from TV WEEK 2 July 1966

Live bullets on of the dangers for Robert and David

Robert Vaughn and David McCallum face almost as much danger making The Man From their characters, Napoleon Solo and Illya Kuryakin. Marcel Vercoutre, who is U.N.C.L.E.'s special effects specialist, shoots LIVE bullets that strike props within inches of David's and Robert's heads.

"Our stars are safer on the set under a hail of bullets than while travelling home by car after work," producer Boris Inger [sic] told TV WEEK . "Marcel has the steadiest hand in the business."

David McCallum told TV WEEK : "When they hired me for the job, they told me that it could be dangerous at times but not to worry about it. Stunt men would do all the dangerous work. I said, `Nothing doing. If I am to play in your series I'll do my own dirty work.' "

Eventually they compromised. David was forced to admit that an injury in a stunt could place the whole series in jeopardy.

"We agreed," executive producer Norman Felton said, "that David would do all his stunts - with the exceptions of leaps from moving cars and long falls."

When Robert Vaughn heard about this "deal" he politely requested that he be given terms equal with David's.

The two men have appeared in more than 60 Man From U.N.C.L.E. episodes. They've had more than their share of beatings, near-drownings and falls. As well as being fired upon weith real bullets, they have been suspended in mid-air, feet up, trampled upon, held under water until they were out of breath, kicked, run over and subjected to the most ingenious tortures.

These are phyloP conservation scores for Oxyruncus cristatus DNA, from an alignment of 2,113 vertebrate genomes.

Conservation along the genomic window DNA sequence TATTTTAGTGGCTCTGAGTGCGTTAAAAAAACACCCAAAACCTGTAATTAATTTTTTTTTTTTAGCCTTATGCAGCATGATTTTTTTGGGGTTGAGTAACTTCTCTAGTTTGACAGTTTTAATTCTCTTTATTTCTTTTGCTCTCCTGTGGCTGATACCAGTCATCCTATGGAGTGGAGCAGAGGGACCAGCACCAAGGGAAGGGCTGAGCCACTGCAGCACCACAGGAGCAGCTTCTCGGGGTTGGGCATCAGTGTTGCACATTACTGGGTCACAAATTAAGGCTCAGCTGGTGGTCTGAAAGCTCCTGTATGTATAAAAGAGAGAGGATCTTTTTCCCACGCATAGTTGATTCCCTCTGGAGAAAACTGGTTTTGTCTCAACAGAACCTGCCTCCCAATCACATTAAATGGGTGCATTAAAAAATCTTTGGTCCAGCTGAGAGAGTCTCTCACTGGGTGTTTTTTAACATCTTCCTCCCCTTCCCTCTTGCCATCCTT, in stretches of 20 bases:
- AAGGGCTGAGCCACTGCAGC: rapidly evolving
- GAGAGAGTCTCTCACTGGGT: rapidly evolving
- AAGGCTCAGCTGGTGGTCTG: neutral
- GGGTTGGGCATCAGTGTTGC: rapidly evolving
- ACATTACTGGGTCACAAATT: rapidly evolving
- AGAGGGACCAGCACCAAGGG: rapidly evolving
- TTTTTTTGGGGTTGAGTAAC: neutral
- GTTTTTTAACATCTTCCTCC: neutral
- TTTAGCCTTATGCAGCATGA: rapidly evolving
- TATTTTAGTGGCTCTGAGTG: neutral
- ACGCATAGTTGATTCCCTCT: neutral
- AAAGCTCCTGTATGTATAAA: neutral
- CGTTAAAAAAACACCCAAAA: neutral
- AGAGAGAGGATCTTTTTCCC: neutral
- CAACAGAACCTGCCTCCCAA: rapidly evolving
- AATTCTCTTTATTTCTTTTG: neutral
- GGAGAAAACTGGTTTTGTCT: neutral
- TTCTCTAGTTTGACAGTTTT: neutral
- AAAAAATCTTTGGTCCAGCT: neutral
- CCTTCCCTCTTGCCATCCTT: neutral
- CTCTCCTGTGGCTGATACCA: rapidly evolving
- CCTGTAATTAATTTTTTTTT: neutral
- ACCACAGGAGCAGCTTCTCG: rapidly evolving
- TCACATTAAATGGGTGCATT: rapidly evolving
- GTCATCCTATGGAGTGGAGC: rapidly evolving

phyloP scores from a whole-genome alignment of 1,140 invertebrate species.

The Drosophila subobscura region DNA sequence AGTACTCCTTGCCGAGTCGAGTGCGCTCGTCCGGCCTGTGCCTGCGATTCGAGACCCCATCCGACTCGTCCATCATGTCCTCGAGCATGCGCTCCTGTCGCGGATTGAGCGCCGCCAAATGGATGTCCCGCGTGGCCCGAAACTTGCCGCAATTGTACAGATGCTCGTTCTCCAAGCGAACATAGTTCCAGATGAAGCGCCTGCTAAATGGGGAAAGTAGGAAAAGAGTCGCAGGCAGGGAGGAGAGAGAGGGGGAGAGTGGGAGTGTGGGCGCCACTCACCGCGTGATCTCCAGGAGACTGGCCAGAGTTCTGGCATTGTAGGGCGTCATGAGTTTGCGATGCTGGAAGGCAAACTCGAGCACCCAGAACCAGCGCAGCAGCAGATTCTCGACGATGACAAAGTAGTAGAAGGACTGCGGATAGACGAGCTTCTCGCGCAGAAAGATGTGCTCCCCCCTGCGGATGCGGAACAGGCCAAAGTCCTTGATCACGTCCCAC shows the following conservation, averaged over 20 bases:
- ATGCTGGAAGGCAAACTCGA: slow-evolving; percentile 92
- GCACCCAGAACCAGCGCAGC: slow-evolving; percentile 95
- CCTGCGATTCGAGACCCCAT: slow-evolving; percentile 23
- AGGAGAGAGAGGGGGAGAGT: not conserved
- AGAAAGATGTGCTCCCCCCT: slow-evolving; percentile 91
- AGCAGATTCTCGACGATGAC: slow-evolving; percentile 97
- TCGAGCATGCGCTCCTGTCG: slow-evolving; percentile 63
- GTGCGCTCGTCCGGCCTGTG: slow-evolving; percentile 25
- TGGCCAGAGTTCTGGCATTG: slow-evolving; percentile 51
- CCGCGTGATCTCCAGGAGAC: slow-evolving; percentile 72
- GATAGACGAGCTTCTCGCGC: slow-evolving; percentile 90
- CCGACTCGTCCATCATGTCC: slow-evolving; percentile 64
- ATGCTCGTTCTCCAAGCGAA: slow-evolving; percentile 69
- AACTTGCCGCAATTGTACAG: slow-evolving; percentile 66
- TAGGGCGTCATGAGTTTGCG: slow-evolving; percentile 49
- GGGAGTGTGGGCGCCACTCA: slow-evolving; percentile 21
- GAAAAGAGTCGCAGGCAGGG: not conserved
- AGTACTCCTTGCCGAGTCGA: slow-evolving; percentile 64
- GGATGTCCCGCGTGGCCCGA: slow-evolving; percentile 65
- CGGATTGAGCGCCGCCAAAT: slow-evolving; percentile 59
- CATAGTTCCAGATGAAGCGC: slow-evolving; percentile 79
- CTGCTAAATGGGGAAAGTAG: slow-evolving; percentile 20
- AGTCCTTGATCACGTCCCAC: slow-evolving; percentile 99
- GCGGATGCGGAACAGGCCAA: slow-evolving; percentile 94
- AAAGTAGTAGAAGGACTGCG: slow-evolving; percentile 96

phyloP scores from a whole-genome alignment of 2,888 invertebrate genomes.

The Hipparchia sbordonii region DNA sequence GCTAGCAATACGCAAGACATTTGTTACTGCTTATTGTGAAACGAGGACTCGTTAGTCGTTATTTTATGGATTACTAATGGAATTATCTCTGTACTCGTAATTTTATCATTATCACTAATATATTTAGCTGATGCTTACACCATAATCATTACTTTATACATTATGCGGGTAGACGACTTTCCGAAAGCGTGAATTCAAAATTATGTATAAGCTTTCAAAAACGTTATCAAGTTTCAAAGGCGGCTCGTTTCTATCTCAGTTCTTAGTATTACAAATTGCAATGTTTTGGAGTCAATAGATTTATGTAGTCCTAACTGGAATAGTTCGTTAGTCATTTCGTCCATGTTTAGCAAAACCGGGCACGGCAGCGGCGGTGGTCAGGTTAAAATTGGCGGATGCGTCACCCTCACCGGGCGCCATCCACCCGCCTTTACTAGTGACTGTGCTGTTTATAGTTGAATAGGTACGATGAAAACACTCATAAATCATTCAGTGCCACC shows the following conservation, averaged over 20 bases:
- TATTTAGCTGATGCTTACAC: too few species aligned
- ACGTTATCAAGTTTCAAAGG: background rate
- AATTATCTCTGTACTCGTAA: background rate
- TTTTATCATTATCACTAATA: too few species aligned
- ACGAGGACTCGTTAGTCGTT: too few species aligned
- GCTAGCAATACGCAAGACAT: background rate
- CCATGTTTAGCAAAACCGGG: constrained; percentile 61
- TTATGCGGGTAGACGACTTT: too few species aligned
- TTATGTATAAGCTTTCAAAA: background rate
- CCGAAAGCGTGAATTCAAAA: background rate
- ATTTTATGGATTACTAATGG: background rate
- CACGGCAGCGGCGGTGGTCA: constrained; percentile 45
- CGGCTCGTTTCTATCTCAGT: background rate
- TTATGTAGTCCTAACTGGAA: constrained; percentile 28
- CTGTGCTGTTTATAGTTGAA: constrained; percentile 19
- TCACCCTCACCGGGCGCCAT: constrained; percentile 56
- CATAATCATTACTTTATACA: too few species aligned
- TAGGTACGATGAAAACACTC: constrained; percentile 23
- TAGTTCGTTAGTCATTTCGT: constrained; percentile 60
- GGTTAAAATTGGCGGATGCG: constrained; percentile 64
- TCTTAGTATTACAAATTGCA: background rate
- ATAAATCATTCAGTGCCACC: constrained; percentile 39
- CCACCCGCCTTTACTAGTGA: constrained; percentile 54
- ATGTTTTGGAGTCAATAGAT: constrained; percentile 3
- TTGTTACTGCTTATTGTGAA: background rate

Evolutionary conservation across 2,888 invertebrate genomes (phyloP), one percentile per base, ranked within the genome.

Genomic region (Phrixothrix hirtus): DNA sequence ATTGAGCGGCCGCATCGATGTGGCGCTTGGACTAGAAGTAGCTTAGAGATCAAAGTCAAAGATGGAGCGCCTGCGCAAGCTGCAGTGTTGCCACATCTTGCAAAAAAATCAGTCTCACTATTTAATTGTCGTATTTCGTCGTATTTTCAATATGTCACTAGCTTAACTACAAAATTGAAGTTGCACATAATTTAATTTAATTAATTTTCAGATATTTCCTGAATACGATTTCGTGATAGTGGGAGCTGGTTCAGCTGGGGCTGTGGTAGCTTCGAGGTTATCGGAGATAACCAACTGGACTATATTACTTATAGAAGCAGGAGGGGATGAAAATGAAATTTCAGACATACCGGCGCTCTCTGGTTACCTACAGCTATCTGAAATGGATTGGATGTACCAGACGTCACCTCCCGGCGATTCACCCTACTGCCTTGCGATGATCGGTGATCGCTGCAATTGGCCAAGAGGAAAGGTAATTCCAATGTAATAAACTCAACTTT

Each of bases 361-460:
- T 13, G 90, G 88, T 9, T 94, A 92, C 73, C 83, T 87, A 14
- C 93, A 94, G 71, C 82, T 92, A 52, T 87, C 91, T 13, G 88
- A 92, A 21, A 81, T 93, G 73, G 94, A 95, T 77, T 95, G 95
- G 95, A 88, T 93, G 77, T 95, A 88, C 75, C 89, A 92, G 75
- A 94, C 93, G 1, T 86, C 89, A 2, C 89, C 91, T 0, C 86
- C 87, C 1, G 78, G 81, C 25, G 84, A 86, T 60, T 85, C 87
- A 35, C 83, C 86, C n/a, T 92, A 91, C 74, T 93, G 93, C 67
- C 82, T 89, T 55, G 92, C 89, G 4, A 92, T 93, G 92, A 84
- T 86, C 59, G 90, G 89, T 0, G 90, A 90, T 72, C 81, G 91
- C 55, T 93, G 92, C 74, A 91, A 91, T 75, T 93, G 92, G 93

In most of these situations, the two men took all the punishment themselves.

"I wouldn't say that David has kept his part of the bargain," Norman Felton said. "In fact, I'd say he's cheated. He's taken long falls - and he's jumped from moving cars. Each time he tricks us into doing it without the stunt men.

"I think that David takes a sneaky sort of pride in doing these things himself. And when he's hurt he'll be the last to admit it. In fact, he hasn't complained once, even on the occasion he's received a bloody lip in the fist fights that proved a bit too real."

Once David convinced a stunt man called in to do a long leap for him that the scene had been postponed. The stunt man went home and David calmly advised the director to shoot the scene.

"The scene called for a villain to hit Illya Kuryakin in the face and send him tumbling down into a stream 25ft. below," an official said.

"A bit player struck and David swung around to allow the camera to catch his face so the audience would know that this was he and not a double. Then he keeled over and went into the fall.

"He was flat on his back when he hit the water. Then he floated down the stream, allegedly in a dead faint. It was great. We all thought he must have hurt himself when he hit the water but he assured us that he hadn't."

Later David was summoned to Norman Felton's office and was gently reminded that he could have caused the series a million dollars of damage had he actually knocked himself out of it.

"Stunt co-ordinator" Dick Geary doubles for Robert Vaughn whenever a stunt is too dangerous - and there's enough danger for him to work in U.N.C.L.E. two days a week.

Stunt man Fred Waugh doubles for Illya Kuryakin in a blond wig. There is a third "regular," Hugh Hooker, who often does the villain's dirty work.

Which has been Dick Geary's most dangerous job? He nominates the sequence in which he had to jump from the hood of a fast-moving Jaguar XKE on to a plane taxiing for a take- off with its ramp still out. He almost missed his footing as he jumped.

"Frankly," Dick said, "I don't approve of the way David takes his chances. He doesn't realise how close he can get to disaster. I pray that it never happens. But I've felt it my duty to step in on several occasions and to insist that a stunt man take his place."

"We are not insured," U.N.C.L.E. public relations man Chuck Painter said, "because even Lloyds of London won't take a chance on us."